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Translating Decisions Into Action

By LeaderTalk Contributor — February 16, 2010 1 min read
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How many times have you made a decision, let others know about the decision, and then get annoyed when others don’t entirely buy into your decision. Even worse, they buy into your decision, but the “new direction” falters within a short period of time? It’s frustrating and yet all so common. One of my former colleagues noted, “the only person that likes change is a baby with a new diaper.”

Strategic communication is a key component in translating decisions into action. It is helpful to me to remember that I’ve been thinking and working the issue in my head for a relatively long time. I’ve brought others into the issue discussion. That small group of people also buys into the idea and have improved on the original idea. Once you have decided to take action on a decision, oftentimes you will have to communicate it to somebody else. It may be a co-worker or it may be an entire organizational unit.

I’ve learned some short tips that might help increase your effectiveness in translating the decisions into action:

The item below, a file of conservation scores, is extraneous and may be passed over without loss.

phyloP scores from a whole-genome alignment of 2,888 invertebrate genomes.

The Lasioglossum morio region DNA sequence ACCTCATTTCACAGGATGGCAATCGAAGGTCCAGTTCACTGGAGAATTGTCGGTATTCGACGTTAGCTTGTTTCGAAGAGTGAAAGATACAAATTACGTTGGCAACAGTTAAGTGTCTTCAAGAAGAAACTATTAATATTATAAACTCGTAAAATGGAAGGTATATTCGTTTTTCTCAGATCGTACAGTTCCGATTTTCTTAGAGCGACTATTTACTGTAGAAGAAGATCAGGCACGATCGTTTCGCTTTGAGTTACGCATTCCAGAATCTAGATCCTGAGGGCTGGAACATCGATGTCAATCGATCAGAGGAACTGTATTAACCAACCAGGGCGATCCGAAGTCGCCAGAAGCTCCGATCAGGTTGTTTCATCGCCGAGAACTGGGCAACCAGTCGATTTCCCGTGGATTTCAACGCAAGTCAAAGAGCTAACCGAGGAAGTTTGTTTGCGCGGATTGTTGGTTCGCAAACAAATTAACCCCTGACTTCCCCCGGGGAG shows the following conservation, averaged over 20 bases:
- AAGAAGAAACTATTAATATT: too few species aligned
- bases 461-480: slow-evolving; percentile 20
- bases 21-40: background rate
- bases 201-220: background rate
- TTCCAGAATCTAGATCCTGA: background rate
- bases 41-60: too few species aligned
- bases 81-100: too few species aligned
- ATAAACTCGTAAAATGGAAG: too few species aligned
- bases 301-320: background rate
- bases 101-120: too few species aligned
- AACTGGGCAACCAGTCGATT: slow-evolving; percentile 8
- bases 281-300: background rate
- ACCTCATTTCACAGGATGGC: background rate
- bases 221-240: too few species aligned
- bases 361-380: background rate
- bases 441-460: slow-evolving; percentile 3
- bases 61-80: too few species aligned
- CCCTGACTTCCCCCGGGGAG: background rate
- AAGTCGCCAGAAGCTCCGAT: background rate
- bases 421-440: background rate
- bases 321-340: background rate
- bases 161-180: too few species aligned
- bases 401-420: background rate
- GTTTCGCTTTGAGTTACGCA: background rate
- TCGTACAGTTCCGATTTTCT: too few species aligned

1. What is the key message that I want to deliver? It should be thought of as a bumper sticker or something you can see on Twitter (140 characters).

2. How do I enlist others to communicate in language that resonates with each implementer so that everybody views the action as an opportunity, not a threat.

3. What else do I need to do and other people need to do to celebrate and support this commitment?

4. What is the frequency that I want to deliver this message (you’ll get tired of hearing yourself saying the same thing over and over again)

5. What are the modes that I plan to use to deliver this message? It may be written, oral, web based, video, large group, small group, or a combination of all of these modes of communication

Ok-your turn. What are some tools and techniques you have used to better translate decisions into action?

All the best,

Chris

The opinions expressed in LeaderTalk are strictly those of the author(s) and do not reflect the opinions or endorsement of Editorial Projects in Education, or any of its publications.

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